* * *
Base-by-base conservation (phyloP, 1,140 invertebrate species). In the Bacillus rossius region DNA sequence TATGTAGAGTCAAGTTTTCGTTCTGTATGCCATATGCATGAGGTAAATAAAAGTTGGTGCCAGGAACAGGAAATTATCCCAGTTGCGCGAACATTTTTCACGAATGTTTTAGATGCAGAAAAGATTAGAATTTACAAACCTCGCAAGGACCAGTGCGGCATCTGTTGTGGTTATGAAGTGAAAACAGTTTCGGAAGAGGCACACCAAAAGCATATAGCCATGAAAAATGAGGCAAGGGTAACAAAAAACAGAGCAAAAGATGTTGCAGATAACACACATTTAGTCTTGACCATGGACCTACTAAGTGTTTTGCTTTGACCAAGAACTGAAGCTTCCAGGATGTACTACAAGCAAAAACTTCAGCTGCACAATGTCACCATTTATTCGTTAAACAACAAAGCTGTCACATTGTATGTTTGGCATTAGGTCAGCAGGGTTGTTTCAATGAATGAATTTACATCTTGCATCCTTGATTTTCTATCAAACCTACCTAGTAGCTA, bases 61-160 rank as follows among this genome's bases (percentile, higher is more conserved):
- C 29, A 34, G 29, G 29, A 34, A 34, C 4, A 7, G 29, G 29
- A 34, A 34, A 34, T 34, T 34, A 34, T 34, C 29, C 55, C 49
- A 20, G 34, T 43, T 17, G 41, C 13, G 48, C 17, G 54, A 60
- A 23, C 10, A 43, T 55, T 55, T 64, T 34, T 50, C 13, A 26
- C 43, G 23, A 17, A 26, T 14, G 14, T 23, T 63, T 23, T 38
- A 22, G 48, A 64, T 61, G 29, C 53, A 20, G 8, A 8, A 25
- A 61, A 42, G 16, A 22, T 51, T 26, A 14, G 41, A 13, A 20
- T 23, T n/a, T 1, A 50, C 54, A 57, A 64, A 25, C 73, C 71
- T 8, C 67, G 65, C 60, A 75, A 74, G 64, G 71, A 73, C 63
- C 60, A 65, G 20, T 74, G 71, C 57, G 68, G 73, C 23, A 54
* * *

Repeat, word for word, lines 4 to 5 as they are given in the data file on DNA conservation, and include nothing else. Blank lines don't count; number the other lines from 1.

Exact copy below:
- A 20, G 34, T 43, T 17, G 41, C 13, G 48, C 17, G 54, A 60
- A 23, C 10, A 43, T 55, T 55, T 64, T 34, T 50, C 13, A 26